On the surface this might seem to be just another tragic unsolved crime involving a young woman who was in the wrong place at the wrong time, with nothing particularly strange about it except for the lack of any solution, and this was how it remained for over a hundred years. But then, exactly 157 years later, there would be another unsolved murder in the same area that would cast the case into bizarreness and the truly strange. On May 27, 1974, 20-year-old nurse named Barbara Forrest, from Birmingham, went out dancing with her boyfriend to celebrate Bank Holiday Monday, after which he dropped her off at the Colmore Circus bus stop in the city center at around 1 AM. This was the last time anyone would see her alive, and would be the beginning of a strange series of coincidences and synchronicity.

Barbara Forrest

When Forrest failed to return home from her night out she was considered missing, and it would not be until three days later that her fate would be revealed. On June 4, 1974, her body was found half submerged and buried in a ditch in Pype Hayes Park, in Erdington, showing signs of having been beaten, strangled, and raped. Does any of this sound familiar yet? Police intensely questioned passengers on the bus and canvassed the neighborhood, but no one could even remember having seen the described woman at all, and it wasn’t even certain if she had ever even gotten on that bus home at all. It would not be until they had run into dead end after dead end that they would find a suspect. His name? Bizarrely, Michael Thornton, who was a co-worker of Forrest’s.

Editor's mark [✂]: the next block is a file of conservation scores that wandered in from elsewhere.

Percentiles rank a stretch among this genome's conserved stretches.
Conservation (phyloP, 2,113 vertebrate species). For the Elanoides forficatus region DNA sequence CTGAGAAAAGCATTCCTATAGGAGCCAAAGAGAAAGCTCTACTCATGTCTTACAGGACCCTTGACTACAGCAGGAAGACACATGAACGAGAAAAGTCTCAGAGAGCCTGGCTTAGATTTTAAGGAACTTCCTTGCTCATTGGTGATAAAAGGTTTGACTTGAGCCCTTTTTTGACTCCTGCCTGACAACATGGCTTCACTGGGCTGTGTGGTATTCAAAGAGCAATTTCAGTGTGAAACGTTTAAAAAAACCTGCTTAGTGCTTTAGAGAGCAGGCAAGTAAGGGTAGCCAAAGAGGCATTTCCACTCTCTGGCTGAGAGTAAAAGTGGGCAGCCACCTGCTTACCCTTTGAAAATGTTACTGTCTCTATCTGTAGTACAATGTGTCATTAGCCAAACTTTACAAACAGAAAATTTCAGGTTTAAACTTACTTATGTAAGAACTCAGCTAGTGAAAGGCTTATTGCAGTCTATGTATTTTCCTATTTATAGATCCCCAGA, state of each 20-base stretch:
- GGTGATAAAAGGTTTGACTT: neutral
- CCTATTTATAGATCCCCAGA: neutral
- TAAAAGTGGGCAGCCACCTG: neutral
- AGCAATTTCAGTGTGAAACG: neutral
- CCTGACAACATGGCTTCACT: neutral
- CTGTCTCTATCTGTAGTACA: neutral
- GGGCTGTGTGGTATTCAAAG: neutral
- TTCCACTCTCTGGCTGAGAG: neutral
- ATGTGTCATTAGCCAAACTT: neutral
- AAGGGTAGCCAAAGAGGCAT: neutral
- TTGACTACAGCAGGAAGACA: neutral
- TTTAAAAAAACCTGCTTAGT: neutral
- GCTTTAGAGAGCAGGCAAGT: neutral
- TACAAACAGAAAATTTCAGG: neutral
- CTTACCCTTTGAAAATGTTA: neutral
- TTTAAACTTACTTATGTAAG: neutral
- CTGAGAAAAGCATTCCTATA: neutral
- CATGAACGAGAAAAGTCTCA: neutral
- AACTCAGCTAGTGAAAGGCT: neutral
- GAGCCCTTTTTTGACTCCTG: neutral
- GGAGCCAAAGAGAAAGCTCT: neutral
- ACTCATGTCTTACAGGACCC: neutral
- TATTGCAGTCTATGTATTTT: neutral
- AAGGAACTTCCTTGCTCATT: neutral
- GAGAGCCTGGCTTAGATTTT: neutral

Thornton was brought to trial for the murder of Barbara Forrest after blood was found on his pants and his mother was discovered to have given false information to the police concerning his alibi. He was found not guilty due to a lack of evidence and set free, only to have the case reopened again in 2012 after the murdered woman’s family demanded a retrial using more advanced DNA evidence. However, the samples of blood found on the trousers were by that time long gone and the case was thrown out.

Barbara Forrest crime scene

These two cases, separated by a full 157 years, have a spooky amount of similarities that at times seem to go beyond mere coincidence. There is the day that both women were 20 years old and disappeared on May 27, the fact that both of them were found dead, raped, and beaten in ditches in the same park, and that they had both gone out dancing before they were murdered, with the main suspect in both cases being a man named Thornton, who was later acquitted. Besides all of this both had the cases reopened only to have this fall through, and it turns out that both of the victims even shared the same birthday. It has even come out that Forrest also had had a strange premonition that something bad was going to happen a week before her death, eerily similar to what Ashford had said.

What is going on here? How can we explain the unusual number of similarities between these murdrs so far apart in time? Are these merely strange coincidences, random chance coming together to congeal into something that seems more mysterious than it is? Is it a copycat murder of some obscure crime from the early 19th century? Or maybe there are no coincidences, and all events are locked in a sort of dance, destiny married together in ways we may never understand or were never meant to? Whatever the answers may be, these two murders have never been solved, and certainly share an uncomfortable number of anomalous synchronicities that will keep people guessing for some time to come.